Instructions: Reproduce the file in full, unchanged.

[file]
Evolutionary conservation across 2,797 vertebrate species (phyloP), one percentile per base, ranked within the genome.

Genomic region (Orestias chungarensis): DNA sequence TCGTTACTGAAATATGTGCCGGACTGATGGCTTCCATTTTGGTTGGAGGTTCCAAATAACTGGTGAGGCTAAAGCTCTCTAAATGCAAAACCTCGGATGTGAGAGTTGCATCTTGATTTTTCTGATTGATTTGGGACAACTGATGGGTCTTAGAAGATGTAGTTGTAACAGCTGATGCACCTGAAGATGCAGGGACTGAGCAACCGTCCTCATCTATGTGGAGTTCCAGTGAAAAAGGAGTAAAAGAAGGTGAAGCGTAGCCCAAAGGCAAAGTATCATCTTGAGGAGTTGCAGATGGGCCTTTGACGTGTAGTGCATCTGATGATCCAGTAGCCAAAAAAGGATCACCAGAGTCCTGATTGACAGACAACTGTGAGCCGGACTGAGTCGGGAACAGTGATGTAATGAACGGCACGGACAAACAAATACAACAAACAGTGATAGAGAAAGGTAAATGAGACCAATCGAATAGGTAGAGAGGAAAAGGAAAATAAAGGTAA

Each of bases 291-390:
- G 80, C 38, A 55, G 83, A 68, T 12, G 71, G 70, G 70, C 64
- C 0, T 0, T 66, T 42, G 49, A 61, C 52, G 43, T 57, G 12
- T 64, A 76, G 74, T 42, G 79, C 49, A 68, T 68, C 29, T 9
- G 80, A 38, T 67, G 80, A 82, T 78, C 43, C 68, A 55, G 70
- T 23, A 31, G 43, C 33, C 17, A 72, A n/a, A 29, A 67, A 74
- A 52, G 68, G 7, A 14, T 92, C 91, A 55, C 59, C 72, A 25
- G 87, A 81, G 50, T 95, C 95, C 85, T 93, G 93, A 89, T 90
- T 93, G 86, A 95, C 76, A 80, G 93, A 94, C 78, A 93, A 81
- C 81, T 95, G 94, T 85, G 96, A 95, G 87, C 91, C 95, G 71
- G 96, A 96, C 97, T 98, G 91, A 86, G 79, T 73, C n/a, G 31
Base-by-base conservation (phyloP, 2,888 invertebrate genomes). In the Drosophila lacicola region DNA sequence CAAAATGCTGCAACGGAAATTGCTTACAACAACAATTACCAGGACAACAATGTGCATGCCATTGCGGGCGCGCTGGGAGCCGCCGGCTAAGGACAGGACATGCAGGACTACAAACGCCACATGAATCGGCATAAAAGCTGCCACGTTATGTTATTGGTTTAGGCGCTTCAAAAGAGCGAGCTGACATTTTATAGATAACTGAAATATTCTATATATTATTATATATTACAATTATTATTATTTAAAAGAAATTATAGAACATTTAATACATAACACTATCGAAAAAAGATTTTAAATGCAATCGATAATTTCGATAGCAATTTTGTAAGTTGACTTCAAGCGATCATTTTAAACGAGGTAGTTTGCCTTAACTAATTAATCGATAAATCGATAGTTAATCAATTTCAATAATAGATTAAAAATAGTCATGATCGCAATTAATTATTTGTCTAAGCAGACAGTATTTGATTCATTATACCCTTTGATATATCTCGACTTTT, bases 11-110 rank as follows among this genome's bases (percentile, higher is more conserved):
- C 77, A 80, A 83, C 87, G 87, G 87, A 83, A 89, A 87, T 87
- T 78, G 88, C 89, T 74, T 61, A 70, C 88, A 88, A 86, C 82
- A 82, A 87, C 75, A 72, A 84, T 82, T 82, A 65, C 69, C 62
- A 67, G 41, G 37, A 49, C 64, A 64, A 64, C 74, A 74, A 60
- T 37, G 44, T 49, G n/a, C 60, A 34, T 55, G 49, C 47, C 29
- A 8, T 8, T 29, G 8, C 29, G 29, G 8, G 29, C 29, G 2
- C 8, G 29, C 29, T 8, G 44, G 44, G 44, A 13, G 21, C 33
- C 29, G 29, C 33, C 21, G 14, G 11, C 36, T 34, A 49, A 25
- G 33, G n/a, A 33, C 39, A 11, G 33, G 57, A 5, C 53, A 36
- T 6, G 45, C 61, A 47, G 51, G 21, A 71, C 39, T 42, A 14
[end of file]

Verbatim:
Evolutionary conservation across 2,797 vertebrate species (phyloP), one percentile per base, ranked within the genome.

Genomic region (Orestias chungarensis): DNA sequence TCGTTACTGAAATATGTGCCGGACTGATGGCTTCCATTTTGGTTGGAGGTTCCAAATAACTGGTGAGGCTAAAGCTCTCTAAATGCAAAACCTCGGATGTGAGAGTTGCATCTTGATTTTTCTGATTGATTTGGGACAACTGATGGGTCTTAGAAGATGTAGTTGTAACAGCTGATGCACCTGAAGATGCAGGGACTGAGCAACCGTCCTCATCTATGTGGAGTTCCAGTGAAAAAGGAGTAAAAGAAGGTGAAGCGTAGCCCAAAGGCAAAGTATCATCTTGAGGAGTTGCAGATGGGCCTTTGACGTGTAGTGCATCTGATGATCCAGTAGCCAAAAAAGGATCACCAGAGTCCTGATTGACAGACAACTGTGAGCCGGACTGAGTCGGGAACAGTGATGTAATGAACGGCACGGACAAACAAATACAACAAACAGTGATAGAGAAAGGTAAATGAGACCAATCGAATAGGTAGAGAGGAAAAGGAAAATAAAGGTAA

Each of bases 291-390:
- G 80, C 38, A 55, G 83, A 68, T 12, G 71, G 70, G 70, C 64
- C 0, T 0, T 66, T 42, G 49, A 61, C 52, G 43, T 57, G 12
- T 64, A 76, G 74, T 42, G 79, C 49, A 68, T 68, C 29, T 9
- G 80, A 38, T 67, G 80, A 82, T 78, C 43, C 68, A 55, G 70
- T 23, A 31, G 43, C 33, C 17, A 72, A n/a, A 29, A 67, A 74
- A 52, G 68, G 7, A 14, T 92, C 91, A 55, C 59, C 72, A 25
- G 87, A 81, G 50, T 95, C 95, C 85, T 93, G 93, A 89, T 90
- T 93, G 86, A 95, C 76, A 80, G 93, A 94, C 78, A 93, A 81
- C 81, T 95, G 94, T 85, G 96, A 95, G 87, C 91, C 95, G 71
- G 96, A 96, C 97, T 98, G 91, A 86, G 79, T 73, C n/a, G 31
Base-by-base conservation (phyloP, 2,888 invertebrate genomes). In the Drosophila lacicola region DNA sequence CAAAATGCTGCAACGGAAATTGCTTACAACAACAATTACCAGGACAACAATGTGCATGCCATTGCGGGCGCGCTGGGAGCCGCCGGCTAAGGACAGGACATGCAGGACTACAAACGCCACATGAATCGGCATAAAAGCTGCCACGTTATGTTATTGGTTTAGGCGCTTCAAAAGAGCGAGCTGACATTTTATAGATAACTGAAATATTCTATATATTATTATATATTACAATTATTATTATTTAAAAGAAATTATAGAACATTTAATACATAACACTATCGAAAAAAGATTTTAAATGCAATCGATAATTTCGATAGCAATTTTGTAAGTTGACTTCAAGCGATCATTTTAAACGAGGTAGTTTGCCTTAACTAATTAATCGATAAATCGATAGTTAATCAATTTCAATAATAGATTAAAAATAGTCATGATCGCAATTAATTATTTGTCTAAGCAGACAGTATTTGATTCATTATACCCTTTGATATATCTCGACTTTT, bases 11-110 rank as follows among this genome's bases (percentile, higher is more conserved):
- C 77, A 80, A 83, C 87, G 87, G 87, A 83, A 89, A 87, T 87
- T 78, G 88, C 89, T 74, T 61, A 70, C 88, A 88, A 86, C 82
- A 82, A 87, C 75, A 72, A 84, T 82, T 82, A 65, C 69, C 62
- A 67, G 41, G 37, A 49, C 64, A 64, A 64, C 74, A 74, A 60
- T 37, G 44, T 49, G n/a, C 60, A 34, T 55, G 49, C 47, C 29
- A 8, T 8, T 29, G 8, C 29, G 29, G 8, G 29, C 29, G 2
- C 8, G 29, C 29, T 8, G 44, G 44, G 44, A 13, G 21, C 33
- C 29, G 29, C 33, C 21, G 14, G 11, C 36, T 34, A 49, A 25
- G 33, G n/a, A 33, C 39, A 11, G 33, G 57, A 5, C 53, A 36
- T 6, G 45, C 61, A 47, G 51, G 21, A 71, C 39, T 42, A 14